There hardly can be a more authentic history than that told by a king, than that told by the first king of a people. HRH Charles Onoye Amiebi, first king of the Okoroma Kingdom, comes up with a fascinating title with an attempt to rewrite history, or rather disengage from an earlier history as false and as unrepresentative as the word.
THE HISTORY OF THE OKOROMA PEOPLE iIs an ambience to a hitherto distorted past, it breaks away from the previously accepted stories of the Okoroma people, stories so unbecoming that they easily could have passed for a stereotype. The book, child of rigorous research and interviews, tells a crystal clear and genuine history of the Okoroma people
One can only imagine how assiduous it was for the author while producing this masterpiece, as with all works involving a high level research this volume must have presented myriads of problems for the author; ”The history of the Okoroma people is one that has suffered a great deal of suppression”, the author states in the introductory pages. ”This was due to the interplay of two main factors—the strong desire of stronger and bigger neighboring communities to deliberately distort the true history and origin of the Okoroma people, with a view to oppressing, dominating and exploiting them for social, economic and political advantages and the weakness of majority of Okoroma indigenes in not shouting loud enough about their separate identity and historical heritage.”
The Okoroma people, cast politically in the Nembe local government area of Bayelsa state, Nigeria, are one people who have braved victimization, marginalization, deprivation, oppression and man-made obscurity. The Okoroma people, although next door neighbors with the Nembe people, have a strong linguistic similarity with the Ogbia (Oboinya) people, so strong that they are well taken to be Ogbias. Afterall, they have one ancestry which is traced to the eleventh century. As the king of Okoroma would make us believe…“At about eleventh century, three men believed to be natives of Igala or Idoma in the Middle Belt of Nigeria left their homes on a sojourn to the unknown seeking for a new home” [page 14]. It is one of the travelling men, Agoin, who migrated farthest south and found a home in the tip of the country. The origin of the word Ogbia comes from Agoin’s deity ”oboin”, later corrupted to oboinya and subsequently to Ogbia by others who joined Agoin’s expedition down the rivers of the south. It was from Oboin, the deity of Agoin, that the name Ogbia came to be after many generations of Oboinya, the first son of Agoin.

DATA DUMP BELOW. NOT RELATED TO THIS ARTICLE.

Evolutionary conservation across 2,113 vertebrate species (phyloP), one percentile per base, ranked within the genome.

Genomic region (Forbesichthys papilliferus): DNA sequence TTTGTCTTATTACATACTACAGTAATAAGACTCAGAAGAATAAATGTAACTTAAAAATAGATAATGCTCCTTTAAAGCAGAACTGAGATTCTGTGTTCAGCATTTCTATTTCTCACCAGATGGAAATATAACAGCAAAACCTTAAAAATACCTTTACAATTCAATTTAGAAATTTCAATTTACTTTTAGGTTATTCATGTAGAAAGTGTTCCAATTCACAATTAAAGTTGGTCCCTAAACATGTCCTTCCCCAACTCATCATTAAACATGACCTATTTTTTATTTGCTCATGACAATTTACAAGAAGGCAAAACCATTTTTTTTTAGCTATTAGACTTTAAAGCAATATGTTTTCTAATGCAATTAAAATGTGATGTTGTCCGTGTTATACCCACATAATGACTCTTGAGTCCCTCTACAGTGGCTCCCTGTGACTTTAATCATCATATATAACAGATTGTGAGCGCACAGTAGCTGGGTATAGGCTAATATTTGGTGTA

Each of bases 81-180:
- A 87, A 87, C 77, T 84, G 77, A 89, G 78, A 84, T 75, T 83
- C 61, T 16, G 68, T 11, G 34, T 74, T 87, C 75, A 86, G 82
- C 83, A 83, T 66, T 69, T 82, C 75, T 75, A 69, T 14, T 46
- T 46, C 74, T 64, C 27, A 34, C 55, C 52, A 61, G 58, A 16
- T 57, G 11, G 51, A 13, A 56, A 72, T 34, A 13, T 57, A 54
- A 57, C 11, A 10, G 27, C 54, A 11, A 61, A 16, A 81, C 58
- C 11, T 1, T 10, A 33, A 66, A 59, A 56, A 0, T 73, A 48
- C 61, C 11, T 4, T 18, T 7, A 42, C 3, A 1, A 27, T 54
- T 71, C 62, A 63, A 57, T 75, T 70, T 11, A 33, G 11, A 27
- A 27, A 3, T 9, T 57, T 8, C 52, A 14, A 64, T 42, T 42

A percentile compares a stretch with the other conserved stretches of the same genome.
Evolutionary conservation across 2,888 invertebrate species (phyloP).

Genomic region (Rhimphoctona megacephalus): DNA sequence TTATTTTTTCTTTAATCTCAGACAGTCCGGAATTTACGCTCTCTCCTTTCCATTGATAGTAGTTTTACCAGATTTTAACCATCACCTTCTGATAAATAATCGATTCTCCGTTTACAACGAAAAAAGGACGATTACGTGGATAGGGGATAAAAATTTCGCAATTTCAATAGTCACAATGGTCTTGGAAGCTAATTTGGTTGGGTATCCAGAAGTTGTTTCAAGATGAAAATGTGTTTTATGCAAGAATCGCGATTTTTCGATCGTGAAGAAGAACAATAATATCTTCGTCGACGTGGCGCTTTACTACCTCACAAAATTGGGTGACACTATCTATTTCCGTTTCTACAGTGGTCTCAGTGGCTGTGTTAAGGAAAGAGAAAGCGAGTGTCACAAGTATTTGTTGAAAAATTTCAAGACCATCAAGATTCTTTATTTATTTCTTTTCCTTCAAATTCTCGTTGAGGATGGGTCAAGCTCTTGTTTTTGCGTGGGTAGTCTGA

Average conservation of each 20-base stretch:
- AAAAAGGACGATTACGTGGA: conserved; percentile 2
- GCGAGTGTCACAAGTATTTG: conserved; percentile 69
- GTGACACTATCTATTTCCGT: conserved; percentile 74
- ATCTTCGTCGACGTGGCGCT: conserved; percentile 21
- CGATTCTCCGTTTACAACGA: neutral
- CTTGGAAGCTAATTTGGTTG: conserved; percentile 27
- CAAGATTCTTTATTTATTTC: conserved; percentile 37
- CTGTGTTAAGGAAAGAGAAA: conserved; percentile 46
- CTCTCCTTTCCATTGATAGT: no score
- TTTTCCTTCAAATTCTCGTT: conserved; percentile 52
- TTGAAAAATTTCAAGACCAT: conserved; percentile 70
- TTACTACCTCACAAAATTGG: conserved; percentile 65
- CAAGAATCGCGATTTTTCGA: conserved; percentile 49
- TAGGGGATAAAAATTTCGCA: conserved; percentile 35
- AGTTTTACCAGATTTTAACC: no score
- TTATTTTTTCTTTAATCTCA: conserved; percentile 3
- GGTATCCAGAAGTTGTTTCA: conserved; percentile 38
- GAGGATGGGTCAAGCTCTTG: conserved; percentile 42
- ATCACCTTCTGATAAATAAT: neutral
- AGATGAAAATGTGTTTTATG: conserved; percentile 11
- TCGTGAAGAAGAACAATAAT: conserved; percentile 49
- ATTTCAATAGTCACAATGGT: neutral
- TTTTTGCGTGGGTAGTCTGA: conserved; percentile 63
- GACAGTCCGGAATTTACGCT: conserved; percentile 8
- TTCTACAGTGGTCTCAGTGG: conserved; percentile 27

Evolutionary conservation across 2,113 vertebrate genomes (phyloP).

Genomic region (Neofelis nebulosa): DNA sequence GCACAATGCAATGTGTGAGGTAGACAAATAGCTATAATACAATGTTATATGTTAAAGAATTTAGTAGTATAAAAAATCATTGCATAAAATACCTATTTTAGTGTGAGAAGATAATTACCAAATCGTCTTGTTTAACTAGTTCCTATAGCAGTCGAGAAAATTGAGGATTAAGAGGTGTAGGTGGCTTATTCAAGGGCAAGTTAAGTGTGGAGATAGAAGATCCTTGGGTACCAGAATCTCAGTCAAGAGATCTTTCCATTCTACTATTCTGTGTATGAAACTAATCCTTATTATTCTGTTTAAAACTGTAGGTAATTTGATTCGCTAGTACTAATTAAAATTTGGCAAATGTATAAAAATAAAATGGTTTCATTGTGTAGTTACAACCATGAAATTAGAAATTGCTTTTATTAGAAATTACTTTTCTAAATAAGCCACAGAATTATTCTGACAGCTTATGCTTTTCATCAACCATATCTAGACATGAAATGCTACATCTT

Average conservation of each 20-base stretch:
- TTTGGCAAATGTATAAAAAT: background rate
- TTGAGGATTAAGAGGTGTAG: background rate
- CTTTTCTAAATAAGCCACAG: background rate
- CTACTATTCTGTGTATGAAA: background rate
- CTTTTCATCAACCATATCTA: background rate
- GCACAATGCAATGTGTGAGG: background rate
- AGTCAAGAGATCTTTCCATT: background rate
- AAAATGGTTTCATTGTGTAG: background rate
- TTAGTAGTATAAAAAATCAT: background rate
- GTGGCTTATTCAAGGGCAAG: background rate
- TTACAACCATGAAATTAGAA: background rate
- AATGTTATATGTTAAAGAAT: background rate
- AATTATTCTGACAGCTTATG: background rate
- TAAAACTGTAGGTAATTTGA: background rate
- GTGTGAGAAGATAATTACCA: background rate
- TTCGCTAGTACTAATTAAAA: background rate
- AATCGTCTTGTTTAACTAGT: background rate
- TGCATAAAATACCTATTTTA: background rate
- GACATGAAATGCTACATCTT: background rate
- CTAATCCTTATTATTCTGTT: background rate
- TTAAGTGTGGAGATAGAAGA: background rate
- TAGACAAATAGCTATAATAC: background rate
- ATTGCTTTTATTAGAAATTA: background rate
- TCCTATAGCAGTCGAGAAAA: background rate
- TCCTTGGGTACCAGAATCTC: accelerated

One cannot successfully talk about THE HISTORY OF THE OKOROMA PEOPLE without dropping a hint of the tribal distinctions in Bayelsa state. Bayelsa is made of five major tribes: The Ijaw (majority tribe), the Nembe’s, the Ogbia’s, the Epie and the Atissa (owners of the Yenagoa land). These are all different tribes with unique cultures and differing languages. In state politics, an Ogbia man is an Ogbia man, but in the national context an Ogbia man becomes an Ijaw man. The larger Ijaw have successfully swallowed the other tribes in terms of identity alone, and national and global identity at that. The Nembe’s, however, are bent on swallowing Okoroma people just in the way the Ijaw has done to the southernmost tribes of the Niger delta. And this is something HRH Charles Onoye Amiebi has vehemently and yet diplomatically rejected in his new book THE HISTORY OF THE OKOROMA PEOPLE.
The king has placed microscope in front of our eyes to see the untold intrigues and politics that has for long stalled the progress of the Okoroma kingdom and more devastatingly, the deliberate attempts from some quarters to strip the Okoroma people of their identity. Aside the chronological stating of events and acts that make this book a treasure trove of information, the book is further embellished with stunning prose that presents an easy, entertaining read. This is a book so masterfully cratfted such that its 107 pages suddenly becomes not enough. At the end the reader is still engrossed, seeking more pages to leaf through, such that going over the book once again to satiate rising appetites is the only thing that’s left to be done.
The book, “The History of the Okoroma People”, might also be considered a last gift by HRH Charles Onoye Amiebi, for he died a year ago at the ripe old age of seventy six. The publication of this book is thus an example of his descendants being alive to the legacy he has given them. There is little doubt that the late king would look down on them, and on us who have gained an insight into the Okoroma people of Bayelsa State, and smile.
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